Spitfire List Web site and blog of anti-fascist researcher and radio personality Dave Emory.

For The Record  

Fighting for the Wrong Right: Your Right to Die

For The Record #117
MP3 Side 1 | Side 2

For The Record #124
MP3 Side 1 | Side 2

With the first patient recent­ly killed under Wash­ing­ton State’s new right-to-die law, For The Record takes time to review the inci­sive mate­r­i­al pre­sent­ed by author Wes­ley J. Smith and pre­sent­ed in these 1998 inter­views, record­ed in Novem­ber and Decem­ber of that year, respec­tive­ly.

As the econ­o­my con­tin­ues to floun­der and with exor­bi­tant cost of health insur­ance at the epi­cen­ter of Amer­i­can civic  debate, peo­ple should not be dis­mis­sive of the notion that the solu­tion to the prob­lem of the unin­sured tak­ing the turn it did in Nazi Ger­many. In that con­text, we mus­n’t lose sight of the fact that the eugen­ics laws which were the foun­da­tion  of Nazi exter­mi­na­tion grew direct­ly out of main­stream West­ern and U.S. eugen­ics think­ing and  leg­is­la­tion. it is not some­thing alien to our cul­ture.

The co-author (with Ralph Nad­er) of sev­er­al books about con­sumer advo­ca­cy, Wes­ley J. Smith has writ­ten Forced Exit: The Slip­pery Slope From Assist­ed Sui­cide to Legal­ized Mur­der (Times Books, copy­right 1997), a vol­ume that Mr. Emory believes is one of the most impor­tant books ever writ­ten.

FTR #117 broad­cast presents an overview of Mr. Smith’s book. Begin­ning with the “work” of the late ser­i­al killer Dr. Jack Kevorkian, the inter­view high­lights the fun­da­men­tal changes in med­ical the­o­ry and prac­tice that are lead­ing Amer­i­ca down a path dis­turbing­ly sim­i­lar (in cer­tain respects) to the path Ger­many fol­lowed in the 1930s. (Dur­ing that peri­od, Ger­many adopt­ed the T‑4 euthana­sia pro­gram which mur­dered “dis­pos­able” per­sons in cold blood.)

Med­ical ethics in this coun­try are already evolv­ing in a man­ner not unlike that in Ger­many, in which the physician’s pri­ma­ry respon­si­bil­i­ty was seen as to soci­ety rather than to the patient. The pro­gram dis­cuss­es oth­er chill­ing changes in med­ical prac­tice includ­ing the enabling of death by dehy­dra­tion of peo­ple with cog­ni­tive dis­abil­i­ties, a par­tic­u­lar­ly bru­tal form of ter­mi­na­tion. In addi­tion, the broad­cast expos­es the fal­la­cy that “guide­lines” will pre­vent abuse, cit­ing (among oth­er prece­dents) the fail­ure of those guide­lines in the Nether­lands, which allows euthana­sia.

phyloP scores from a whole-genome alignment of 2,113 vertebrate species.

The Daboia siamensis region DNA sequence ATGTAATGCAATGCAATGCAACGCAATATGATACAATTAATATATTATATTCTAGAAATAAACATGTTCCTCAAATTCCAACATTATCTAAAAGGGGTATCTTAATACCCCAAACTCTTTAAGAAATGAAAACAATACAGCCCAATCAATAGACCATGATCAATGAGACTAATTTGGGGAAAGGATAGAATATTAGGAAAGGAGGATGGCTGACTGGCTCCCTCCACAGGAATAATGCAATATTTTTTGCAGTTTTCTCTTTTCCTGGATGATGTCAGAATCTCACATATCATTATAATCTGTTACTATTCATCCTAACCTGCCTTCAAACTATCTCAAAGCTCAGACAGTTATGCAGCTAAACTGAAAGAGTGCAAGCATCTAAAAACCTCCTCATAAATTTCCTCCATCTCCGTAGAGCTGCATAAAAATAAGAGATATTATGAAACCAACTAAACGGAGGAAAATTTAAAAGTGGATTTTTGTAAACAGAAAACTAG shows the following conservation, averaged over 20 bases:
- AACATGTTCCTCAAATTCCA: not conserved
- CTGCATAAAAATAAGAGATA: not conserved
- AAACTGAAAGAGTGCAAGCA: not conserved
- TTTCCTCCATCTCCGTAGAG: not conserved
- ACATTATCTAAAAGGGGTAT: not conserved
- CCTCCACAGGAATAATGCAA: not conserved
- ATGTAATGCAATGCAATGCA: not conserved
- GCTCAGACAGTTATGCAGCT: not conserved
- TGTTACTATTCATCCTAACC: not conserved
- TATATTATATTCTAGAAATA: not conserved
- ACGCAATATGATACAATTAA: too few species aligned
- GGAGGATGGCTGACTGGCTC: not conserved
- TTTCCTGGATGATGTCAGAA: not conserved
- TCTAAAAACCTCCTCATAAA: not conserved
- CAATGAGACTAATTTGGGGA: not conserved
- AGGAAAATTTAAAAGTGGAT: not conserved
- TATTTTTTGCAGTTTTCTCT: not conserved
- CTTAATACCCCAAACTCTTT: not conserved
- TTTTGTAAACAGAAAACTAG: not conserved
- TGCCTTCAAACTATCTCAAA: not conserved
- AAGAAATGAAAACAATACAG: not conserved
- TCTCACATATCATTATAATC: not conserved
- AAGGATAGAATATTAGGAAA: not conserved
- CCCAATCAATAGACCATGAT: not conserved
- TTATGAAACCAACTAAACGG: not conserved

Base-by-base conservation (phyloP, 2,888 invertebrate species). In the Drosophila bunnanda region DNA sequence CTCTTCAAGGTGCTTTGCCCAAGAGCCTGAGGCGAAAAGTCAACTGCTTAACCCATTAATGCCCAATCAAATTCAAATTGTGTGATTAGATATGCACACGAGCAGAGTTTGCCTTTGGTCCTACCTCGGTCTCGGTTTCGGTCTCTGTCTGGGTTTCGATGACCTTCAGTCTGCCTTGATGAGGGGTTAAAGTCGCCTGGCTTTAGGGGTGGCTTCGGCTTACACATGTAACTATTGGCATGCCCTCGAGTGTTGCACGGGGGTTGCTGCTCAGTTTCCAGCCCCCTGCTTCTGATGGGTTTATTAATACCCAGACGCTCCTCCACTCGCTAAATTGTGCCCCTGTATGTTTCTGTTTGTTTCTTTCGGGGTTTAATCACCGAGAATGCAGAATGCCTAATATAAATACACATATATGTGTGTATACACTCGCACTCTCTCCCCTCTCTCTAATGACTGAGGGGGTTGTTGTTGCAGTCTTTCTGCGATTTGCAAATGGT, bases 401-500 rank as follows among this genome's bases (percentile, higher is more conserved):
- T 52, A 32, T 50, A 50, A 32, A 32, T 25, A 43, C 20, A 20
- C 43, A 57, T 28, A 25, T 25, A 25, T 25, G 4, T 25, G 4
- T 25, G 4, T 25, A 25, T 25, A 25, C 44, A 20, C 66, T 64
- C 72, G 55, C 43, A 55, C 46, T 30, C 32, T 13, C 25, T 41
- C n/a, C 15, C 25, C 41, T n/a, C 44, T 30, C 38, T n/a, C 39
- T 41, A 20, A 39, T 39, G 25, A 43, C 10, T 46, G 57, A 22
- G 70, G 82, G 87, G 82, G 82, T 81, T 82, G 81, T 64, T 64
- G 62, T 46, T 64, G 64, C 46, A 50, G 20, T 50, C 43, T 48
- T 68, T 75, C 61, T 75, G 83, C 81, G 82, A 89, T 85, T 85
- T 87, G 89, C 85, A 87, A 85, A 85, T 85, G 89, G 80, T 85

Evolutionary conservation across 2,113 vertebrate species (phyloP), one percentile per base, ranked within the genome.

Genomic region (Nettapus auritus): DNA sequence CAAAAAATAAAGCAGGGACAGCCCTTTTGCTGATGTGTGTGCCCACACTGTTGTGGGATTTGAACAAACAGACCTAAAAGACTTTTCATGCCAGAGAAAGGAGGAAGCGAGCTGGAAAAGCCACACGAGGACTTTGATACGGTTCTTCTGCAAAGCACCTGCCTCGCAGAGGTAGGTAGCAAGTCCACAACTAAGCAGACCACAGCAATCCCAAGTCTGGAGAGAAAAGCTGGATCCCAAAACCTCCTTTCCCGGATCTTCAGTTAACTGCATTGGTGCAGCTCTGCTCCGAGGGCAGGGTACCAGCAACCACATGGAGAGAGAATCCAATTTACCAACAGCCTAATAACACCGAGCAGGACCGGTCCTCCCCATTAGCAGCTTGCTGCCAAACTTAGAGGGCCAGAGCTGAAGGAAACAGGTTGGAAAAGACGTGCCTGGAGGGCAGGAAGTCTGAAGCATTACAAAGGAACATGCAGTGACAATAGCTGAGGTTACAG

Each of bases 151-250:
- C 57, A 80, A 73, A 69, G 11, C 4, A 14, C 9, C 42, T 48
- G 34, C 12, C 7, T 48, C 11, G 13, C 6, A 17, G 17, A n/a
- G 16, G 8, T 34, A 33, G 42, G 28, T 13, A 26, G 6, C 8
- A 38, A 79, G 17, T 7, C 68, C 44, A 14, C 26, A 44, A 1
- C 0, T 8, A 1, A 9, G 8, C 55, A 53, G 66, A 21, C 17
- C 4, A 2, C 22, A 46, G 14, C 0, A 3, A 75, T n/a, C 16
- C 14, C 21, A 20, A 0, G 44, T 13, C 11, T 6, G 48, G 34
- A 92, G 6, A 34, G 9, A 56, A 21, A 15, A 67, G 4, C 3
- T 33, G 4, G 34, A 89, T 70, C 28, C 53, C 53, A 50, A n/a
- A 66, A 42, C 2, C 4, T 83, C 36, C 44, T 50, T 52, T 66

Oth­er points of analy­sis in FTR #117 include: the fun­da­men­tal change that for-prof­it HMOs have wrought in Amer­i­can med­i­cine and how those changes affect the issue of euthana­sia; the inabil­i­ty of most Amer­i­can med­ical per­son­nel to accu­rate­ly diag­nose both per­ma­nent brain dam­age and depres­sion in patients and that failure’s impli­ca­tions for the issue of euthana­sia; how euthana­sia can be used as a vehi­cle of social oppres­sion and how the hos­pice move­ment, pal­lia­tive care and inde­pen­dent liv­ing move­ment for dis­abled peo­ple, can alle­vi­ate the prob­lems that euthana­sia advo­cates say only death can solve.

Record­ed a lit­tle less than a month after #117, FTR #124 picks up where the ear­li­er broad­cast left off. In addi­tion to review­ing mate­r­i­al from FTR-117, the broad­cast sets forth addi­tion­al mate­r­i­al from Smith’s book.

Par­tic­u­lar empha­sis is on Peter Singer, a bio-ethi­cist recent­ly appoint­ed to the fac­ul­ty of Prince­ton Uni­ver­si­ty. A cham­pi­on of the “Right to Die Move­ment,” Singer’s views have been com­pared with those of social philoso­phers whose work paved the way for the Third Reich’s “Aktion T‑4″ euthana­sia pro­gram.

One of the main texts affect­ing the Ger­man euthana­sia move­ment was Bind­ing and Hoche’s On the Destruc­tion of Life Unwor­thy of Life. In Forced Exit, Smith com­pares the text of a legal deci­sion by Judge Stephen Rein­hardt with key pas­sages from the Bind­ing and Hoche text, a major influ­ence on Hitler’s social phi­los­o­phy.

Oth­er high­lights of FTR #124 include: review of analy­sis of the dif­fi­cul­ty physi­cians have in diag­nos­ing and treat­ing depres­sion (many “can­di­dates” for euthana­sia are clin­i­cal­ly depressed and, there­fore, treat­able); the dif­fi­cul­ty physi­cians have in accu­rate­ly diag­nos­ing ‘per­sis­tent veg­e­ta­tive states” (many so-called “brain-dead” patients are mis­di­ag­nosed and, in some cas­es, con­scious but unable to com­mu­ni­cate); and review of the eco­nom­ic imper­a­tives being imposed on physi­cians by for-prof­it HMOs.


One comment for “Fighting for the Wrong Right: Your Right to Die”

  1. Ger­man drug man­u­fac­tur­ers such as Bay­er and Boehringer Ingel­heim Phar­ma­ceu­ti­cals are “cor­po­rate part­ners” with a pow­er­ful cor­po­rate HMO lob­by­ing group that has been strong­ly push­ing to pass PAS, called the Cal­i­for­nia Asso­ci­a­tion Of Physi­cian Groups.

    Posted by JohnG | June 4, 2015, 8:15 pm

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